Ohio is reportedly one of only two states with consumer laws that don't cover mortgage brokerages. Virginia is the other.

The feds have snared more than 24 people, including mortgage loan officers and brokers, in a two-year investigation that has centered on the Cincinnati area.x

read story from The Enquirer


October 3, 2005


Here's another case of thieves using stolen IDs to fraudulently obtain mortgages.

This is a federal case out of Boston, where a grand jury has returned an indictment against four people who allegedly used stolen identities to obtain $800,000 in mortgages, according to an announcement from federal prosecutors in Massachusetts.

Those charged were Charlotine Pierre, 26, Dotty Pierre, 25, Provilon Duverge, 29, and Frantzcia Pierre, 25.

Pierre also faces charges of obtaining financing to purchase a second home using a stolen ID.

If convicted the defendants face up to 30 years in prison and $1 million in fines.

read announcement from U.S. Attorney's office


A Georgia woman who reportedly stole a Florida woman's identity and then allegedly used it to steal $2.5 million has been found guilty of fraud.

Eva Patrick Verner, 67, faces up to 60 years in prison and fines of up to $20,000, according to the Florida Attorney General.

Verner, a.k.a. Eva Buckowski, allegedly obtained a Florida's driver's license using the name of a woman from Kissimmee. She then used that identity and some phony documents to secure two mortgages on the victim's property totaling $2.5 million, the Florida AG said in a statement.

The money was allegedly stashed in an offshore account in the Cayman accounts.

"This is a staggering tale of fraud and identity theft," Florida Attorney General Charlie Crist said in a statement. "Fortunately, Florida has a new identity theft law that provides stiff penalties for such egregious criminal activity."

Verner is scheduled to be sentenced Nov. 3.

Crist said Florida's Office of Statewide Prosecution is working with the victim on helping her restore her credit rating.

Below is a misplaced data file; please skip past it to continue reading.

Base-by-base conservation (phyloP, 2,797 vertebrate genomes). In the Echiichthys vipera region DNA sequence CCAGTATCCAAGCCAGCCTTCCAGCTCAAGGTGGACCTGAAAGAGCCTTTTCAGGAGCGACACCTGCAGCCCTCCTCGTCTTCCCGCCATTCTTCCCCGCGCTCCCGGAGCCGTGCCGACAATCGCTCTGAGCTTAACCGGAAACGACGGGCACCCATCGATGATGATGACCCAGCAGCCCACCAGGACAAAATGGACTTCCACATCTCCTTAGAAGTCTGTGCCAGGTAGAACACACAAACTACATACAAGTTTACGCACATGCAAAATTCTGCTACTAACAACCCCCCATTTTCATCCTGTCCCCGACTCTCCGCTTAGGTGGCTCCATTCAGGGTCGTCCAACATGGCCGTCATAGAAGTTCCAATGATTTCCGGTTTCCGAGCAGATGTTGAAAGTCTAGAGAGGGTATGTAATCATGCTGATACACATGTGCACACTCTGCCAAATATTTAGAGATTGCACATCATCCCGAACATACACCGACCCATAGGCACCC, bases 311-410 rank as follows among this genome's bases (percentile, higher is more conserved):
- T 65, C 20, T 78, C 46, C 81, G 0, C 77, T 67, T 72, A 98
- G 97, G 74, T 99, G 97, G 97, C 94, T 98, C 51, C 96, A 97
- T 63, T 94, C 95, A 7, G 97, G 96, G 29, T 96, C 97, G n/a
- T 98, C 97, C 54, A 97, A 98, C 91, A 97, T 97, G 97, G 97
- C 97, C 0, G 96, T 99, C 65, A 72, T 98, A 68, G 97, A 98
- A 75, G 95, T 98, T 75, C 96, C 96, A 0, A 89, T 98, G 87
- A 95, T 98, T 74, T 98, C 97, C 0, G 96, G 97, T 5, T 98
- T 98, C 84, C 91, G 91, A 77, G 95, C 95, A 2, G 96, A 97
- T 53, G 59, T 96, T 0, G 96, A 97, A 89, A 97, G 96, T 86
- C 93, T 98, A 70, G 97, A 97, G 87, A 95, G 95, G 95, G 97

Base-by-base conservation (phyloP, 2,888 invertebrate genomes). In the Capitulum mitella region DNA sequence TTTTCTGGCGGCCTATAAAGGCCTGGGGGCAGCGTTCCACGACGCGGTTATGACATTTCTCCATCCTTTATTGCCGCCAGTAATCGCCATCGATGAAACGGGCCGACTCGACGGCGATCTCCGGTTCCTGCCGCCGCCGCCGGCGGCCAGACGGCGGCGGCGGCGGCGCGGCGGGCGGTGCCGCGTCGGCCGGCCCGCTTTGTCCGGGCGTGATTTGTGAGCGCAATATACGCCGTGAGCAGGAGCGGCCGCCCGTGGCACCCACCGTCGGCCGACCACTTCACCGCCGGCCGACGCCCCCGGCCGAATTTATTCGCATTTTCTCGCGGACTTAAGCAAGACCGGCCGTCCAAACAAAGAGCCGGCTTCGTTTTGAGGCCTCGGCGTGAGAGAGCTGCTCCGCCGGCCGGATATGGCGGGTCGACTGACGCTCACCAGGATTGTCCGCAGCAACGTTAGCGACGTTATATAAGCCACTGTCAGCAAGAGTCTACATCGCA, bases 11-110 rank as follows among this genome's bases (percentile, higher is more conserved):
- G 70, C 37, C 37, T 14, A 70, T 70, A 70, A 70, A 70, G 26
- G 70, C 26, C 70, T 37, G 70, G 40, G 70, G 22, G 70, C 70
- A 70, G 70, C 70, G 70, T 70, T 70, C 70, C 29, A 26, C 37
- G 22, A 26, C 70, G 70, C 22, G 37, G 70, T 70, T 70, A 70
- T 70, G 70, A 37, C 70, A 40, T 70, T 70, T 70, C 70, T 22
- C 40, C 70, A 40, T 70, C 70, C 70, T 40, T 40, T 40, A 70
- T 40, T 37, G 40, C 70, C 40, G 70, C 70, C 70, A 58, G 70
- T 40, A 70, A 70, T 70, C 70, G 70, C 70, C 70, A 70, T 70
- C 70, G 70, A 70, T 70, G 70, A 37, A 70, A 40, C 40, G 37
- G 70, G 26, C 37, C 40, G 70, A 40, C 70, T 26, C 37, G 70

read story from the Orlando Sentinel

read announcement from Georgia's Attorney General


A New Mexico man is facing criminal charges for allegedly selling the same mobile home to two different buyers.

Sam Brooks, 46, has been charged with fraud by the Cibola County Sheriff's office.

"We have two people claiming ownership," Sgt. Harry Hall reportedly told the Cibola County Beacon.

Police began investigating after a woman who reportedly had paid Brooks $3,224 for the mobile home was being told to leave the home by a man who claimed he had bought the home and paid $1,300 toward the purchase.

According to the paper the woman signed a real estate contract with Brooks on March 18. The man reportedly signed a warranty deed with Brooks on July 26. The woman was allegedly making payments to Brooks while in was jail on drug charges.

"I would recommend that if anyone is going to buy property from someone, let a title company make sure it's clean," Cibola County Chief Deputy Assessor Pauline A. Chavez reportedly told the paper.

read story at the Cibola County Beacon


September 30, 2005


An uptick in mortgage fraud cases may move Ohio to finally revamp its consumer protection laws to cover mortgage brokers.

Legislation has been filed in the Ohio General Assembly that if enacted would give the state attorney general the teeth to go after mortgage lenders "that engage in deceptive or unfair trade practices," The Cincinnati Enquirer is reporting.

The bill would allow the attorney general to take action in cases involving property flipping and inflated appraisals.

Ohio is reportedly one of only two states with consumer laws that don’t cover mortgage brokerages. Virginia is the other.

The feds have snared more than 24 people, including mortgage loan officers and brokers, in a two-year investigation that has centered on The Cincinnati area.

read story from the Cincinnati Enquirer


The operator of a Missouri mortgage firm has been arrested on federal charges of running a fraud scheme using standby letters of credit.

The charges were filed against Daryl Brown, 28, chairman of The Vertical Group, a firm that operates in home mortgages, insurance, securities and real estate investments, according to the Columbia Missourian.

Brown stands accused of raising money through standby letter of credit, which are often used in fraud schemes to attract investors with often unrealistic promises of huge double digit returns.

U.S. Attorney Todd Graves said in a statement that Graves was allegedly luring investors to give money in $50,000 increments and promising them 20 percent return in just 30 days.

Graves said Brown raised $3.1 million but only invested $220,000.

"The balance of the investors funds have been spent by Brown or at his direction and has not generated any return on the investment," Graves said.

Brown made "significant misrepresentations" to investors, Graves said, including telling people he was a former pro football player, that he had relationships with celebrities and that he has access to a $5 billion investment pool.

read story from the Missourian

 
Patrick Crowley is fraud journalist for MortgageDaily.com and a reporter and columnist for The Cincinnati Enquirer.

Email Patrick at: PatCrowley@FraudBlogger.com